Jerry Herman is alive and well and living in Miami. That was just one great thing the audience learned Oct. 19, as the Buffalo Philharmonic Orchestra gave the first of two concerts celebrating the work of the great Broadway composer.
Herman is 86, and has every reason to be proud of his decades' worth of achievements. The songs from his shows shine.
They shine particularly, I had to think, in this revue at Kleinhans Music Hall. Guest conductor Todd Craven presided, along with four -- four -- star vocalists. I can't remember a show like this, where you had four soloists, all taking turns in the spotlight. There were only two instrumentals.
The soloists were all pros with great resumes. Debbie Gravitte has been here several times, starting with Marvin Hamlisch, when Hamlisch was our principal pops conductor. Klea Blackhurst, Scott Coulter and Ron Raines joined her in a nonstop process of bringing down the house.
Raines' credentials are especially alluring. He starred as villain Alan Spaulding on the soap opera "Guiding Light." His TV fans will have fun seeing his tender side.
Sometimes, as in "It's Today" and "Mame," the four raised the roof together, their voices beautifully balanced. Between, they stepped into character and made their individual songs into mini-dramas. Gravitte was very affecting in "Time Heals Everything," from "Mack and Mabel," and in "If He Walked Into My Life." Coulter put his own suave spin on "Hello, Dolly."
The debonair Raines could make you tear up in the beautiful "I Won't Send Roses," the repressed love song from "Mack and Mabel." Gravitte joined him in that song, and your heart went out to both of them. Blackhurst, who had a fine sassy personality, was especially convincing as the waitress who becomes a movie star in "Mack and Mabel." As she sang "Look What Happened to Mabel," you could picture her character's amazement, seeing herself on the big screen for the first time.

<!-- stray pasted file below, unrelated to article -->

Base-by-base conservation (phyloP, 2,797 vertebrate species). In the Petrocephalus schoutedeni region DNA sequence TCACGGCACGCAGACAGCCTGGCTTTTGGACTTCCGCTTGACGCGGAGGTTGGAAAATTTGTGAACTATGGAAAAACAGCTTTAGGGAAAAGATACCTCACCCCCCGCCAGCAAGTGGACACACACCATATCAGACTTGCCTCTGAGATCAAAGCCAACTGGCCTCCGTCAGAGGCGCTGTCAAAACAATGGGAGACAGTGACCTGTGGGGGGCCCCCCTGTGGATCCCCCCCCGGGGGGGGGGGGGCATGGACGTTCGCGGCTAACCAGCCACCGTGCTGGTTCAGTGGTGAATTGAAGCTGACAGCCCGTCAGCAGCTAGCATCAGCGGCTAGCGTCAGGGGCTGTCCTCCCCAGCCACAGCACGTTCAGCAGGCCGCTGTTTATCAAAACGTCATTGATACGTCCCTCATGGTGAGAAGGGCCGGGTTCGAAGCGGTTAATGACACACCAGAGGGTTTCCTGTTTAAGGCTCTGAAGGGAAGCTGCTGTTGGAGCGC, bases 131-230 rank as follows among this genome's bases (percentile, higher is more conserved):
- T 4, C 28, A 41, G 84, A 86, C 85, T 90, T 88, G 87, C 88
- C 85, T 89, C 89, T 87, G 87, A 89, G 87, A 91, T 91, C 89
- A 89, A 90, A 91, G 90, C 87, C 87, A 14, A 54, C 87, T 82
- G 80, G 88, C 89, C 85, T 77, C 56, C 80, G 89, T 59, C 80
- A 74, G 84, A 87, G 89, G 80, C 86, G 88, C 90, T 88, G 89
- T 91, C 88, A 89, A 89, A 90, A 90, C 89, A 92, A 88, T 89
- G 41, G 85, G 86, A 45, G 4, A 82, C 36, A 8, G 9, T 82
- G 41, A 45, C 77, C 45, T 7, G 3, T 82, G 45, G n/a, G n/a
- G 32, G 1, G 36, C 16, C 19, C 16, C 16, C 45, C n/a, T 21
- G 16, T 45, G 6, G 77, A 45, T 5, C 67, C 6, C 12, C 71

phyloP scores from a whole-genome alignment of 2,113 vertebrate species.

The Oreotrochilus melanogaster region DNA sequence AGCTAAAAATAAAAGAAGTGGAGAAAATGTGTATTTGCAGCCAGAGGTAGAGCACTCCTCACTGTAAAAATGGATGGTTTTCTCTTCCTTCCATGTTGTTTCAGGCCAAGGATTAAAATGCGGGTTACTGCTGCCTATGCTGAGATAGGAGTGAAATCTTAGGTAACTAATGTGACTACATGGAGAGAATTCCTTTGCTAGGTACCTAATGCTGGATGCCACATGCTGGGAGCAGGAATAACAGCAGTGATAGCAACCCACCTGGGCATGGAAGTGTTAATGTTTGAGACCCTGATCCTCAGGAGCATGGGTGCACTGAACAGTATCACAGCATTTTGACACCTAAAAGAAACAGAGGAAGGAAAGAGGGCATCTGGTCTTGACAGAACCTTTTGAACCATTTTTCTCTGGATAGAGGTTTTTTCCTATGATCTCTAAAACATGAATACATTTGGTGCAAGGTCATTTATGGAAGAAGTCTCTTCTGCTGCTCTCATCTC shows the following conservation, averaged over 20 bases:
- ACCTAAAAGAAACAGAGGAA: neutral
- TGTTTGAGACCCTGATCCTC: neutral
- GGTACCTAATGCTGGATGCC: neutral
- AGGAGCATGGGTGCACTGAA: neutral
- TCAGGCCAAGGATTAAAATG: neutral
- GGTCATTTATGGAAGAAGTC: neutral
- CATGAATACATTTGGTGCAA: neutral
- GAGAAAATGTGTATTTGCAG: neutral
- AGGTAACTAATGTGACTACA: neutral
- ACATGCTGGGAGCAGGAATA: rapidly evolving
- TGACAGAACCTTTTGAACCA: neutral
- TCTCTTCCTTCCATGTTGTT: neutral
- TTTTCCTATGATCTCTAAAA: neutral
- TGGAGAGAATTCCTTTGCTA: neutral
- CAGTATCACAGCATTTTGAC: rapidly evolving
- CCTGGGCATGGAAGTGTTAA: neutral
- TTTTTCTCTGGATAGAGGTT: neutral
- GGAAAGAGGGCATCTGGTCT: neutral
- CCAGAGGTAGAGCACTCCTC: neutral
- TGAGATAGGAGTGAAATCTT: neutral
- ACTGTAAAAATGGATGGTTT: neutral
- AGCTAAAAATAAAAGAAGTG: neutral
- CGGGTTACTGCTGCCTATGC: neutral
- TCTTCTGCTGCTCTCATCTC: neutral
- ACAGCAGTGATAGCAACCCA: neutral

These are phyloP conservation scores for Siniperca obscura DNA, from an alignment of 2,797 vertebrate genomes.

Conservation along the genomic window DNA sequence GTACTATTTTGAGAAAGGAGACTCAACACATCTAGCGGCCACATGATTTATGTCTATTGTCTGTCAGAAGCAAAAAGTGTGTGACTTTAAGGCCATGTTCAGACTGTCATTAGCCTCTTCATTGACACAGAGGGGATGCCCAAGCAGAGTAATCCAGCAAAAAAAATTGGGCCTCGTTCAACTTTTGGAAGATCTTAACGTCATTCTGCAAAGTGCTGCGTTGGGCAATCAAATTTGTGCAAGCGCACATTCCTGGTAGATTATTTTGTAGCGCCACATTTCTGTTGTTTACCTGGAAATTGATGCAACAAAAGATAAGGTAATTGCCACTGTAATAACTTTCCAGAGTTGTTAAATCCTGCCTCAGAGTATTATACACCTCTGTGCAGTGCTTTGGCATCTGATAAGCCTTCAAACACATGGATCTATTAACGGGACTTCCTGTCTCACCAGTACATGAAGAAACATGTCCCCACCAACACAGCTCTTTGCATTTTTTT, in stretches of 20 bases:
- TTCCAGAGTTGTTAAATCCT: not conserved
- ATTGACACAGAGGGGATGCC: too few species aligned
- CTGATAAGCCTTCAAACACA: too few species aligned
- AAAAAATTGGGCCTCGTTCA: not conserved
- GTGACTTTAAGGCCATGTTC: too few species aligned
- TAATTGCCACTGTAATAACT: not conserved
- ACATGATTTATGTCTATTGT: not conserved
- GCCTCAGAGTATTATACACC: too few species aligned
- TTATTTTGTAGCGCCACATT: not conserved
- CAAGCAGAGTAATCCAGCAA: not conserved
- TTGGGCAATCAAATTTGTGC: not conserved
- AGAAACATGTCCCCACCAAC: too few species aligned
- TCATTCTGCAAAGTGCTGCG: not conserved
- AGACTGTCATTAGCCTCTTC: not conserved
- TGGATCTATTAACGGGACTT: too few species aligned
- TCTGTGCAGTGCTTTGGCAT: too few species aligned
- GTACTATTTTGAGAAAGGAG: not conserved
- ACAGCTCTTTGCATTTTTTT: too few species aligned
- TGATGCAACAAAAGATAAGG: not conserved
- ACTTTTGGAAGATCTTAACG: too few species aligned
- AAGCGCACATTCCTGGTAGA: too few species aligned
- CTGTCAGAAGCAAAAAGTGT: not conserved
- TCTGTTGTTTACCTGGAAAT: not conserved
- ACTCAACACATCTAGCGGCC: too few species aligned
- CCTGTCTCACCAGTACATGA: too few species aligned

You couldn't always catch all the words, which could be a bit of a problem because the show includes some unfamiliar songs. But the singers did a great job of explaining the songs' context, drawing you in and making things easier. We heard about the history of Herman's myriad shows, starting with "Milk and Honey." And a ton of trivia, dished out with aplomb.
The BPO created a glamorous musical backdrop, with just enough glitter. The musicians should be commended for following the singers so seamlessly. Having played piano for my high-school production of "Mame," I can say with first-hand knowledge that these quirky songs aren't easy to pull off.
Arrangements were beyond entertaining. This show must hold the record for number of occasions on which a song went up a key -- or two or three keys. It felt several times as if we were going to go through the roof.
The only time things bogged down was near the start of the second half when the singers broke to speak, at length, about how the concert was sponsored by ASCAP, and about education, and workshops they had just given at Niagara University. The lull was forgiven, though, when they produced a quartet of singers from Niagara Universtiy, who gave a charming performance of "With You On My Arm," from "La Cage Aux Folles."
All in all, it was great fun, and a fine, comprehensive tribute to Herman. We even got to hear the master's voice at one point, on recording. And his face gazed down benevolently from a screen at the end of the show, to an uncompromising rendition of "Before the Parade Passes By."
The Broadway Legacy Concert tribute to Jerry Herman, Oct. 19 and 8 p.m. Oct. 20 in Kleinhans Music Hall. Visit bpo.org.